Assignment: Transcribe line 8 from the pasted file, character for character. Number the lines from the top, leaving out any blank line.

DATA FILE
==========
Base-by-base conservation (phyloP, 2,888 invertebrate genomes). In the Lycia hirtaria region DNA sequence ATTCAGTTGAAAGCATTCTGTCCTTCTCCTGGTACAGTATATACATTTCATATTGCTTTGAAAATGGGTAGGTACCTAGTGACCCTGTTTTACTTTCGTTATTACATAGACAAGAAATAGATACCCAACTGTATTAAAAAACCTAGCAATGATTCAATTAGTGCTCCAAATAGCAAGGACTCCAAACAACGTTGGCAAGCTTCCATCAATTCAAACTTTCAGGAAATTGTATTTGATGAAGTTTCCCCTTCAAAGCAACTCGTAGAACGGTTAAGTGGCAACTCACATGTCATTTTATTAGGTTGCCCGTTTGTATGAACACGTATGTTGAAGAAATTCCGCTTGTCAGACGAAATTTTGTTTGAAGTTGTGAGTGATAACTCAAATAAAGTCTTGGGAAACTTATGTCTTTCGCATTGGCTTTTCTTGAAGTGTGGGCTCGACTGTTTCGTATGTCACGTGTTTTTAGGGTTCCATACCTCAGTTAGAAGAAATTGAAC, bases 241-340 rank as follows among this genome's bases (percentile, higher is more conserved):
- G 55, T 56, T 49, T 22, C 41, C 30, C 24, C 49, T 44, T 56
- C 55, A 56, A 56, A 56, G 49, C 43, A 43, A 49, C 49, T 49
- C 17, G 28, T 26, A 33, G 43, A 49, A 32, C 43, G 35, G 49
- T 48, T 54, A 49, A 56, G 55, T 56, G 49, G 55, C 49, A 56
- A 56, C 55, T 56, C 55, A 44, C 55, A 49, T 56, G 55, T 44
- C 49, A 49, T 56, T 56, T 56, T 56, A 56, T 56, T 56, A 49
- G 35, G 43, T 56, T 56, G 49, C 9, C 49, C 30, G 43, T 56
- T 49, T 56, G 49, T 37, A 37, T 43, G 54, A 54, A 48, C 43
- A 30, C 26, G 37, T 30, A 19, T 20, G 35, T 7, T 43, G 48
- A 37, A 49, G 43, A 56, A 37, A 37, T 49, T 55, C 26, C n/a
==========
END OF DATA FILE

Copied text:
- G 35, G 43, T 56, T 56, G 49, C 9, C 49, C 30, G 43, T 56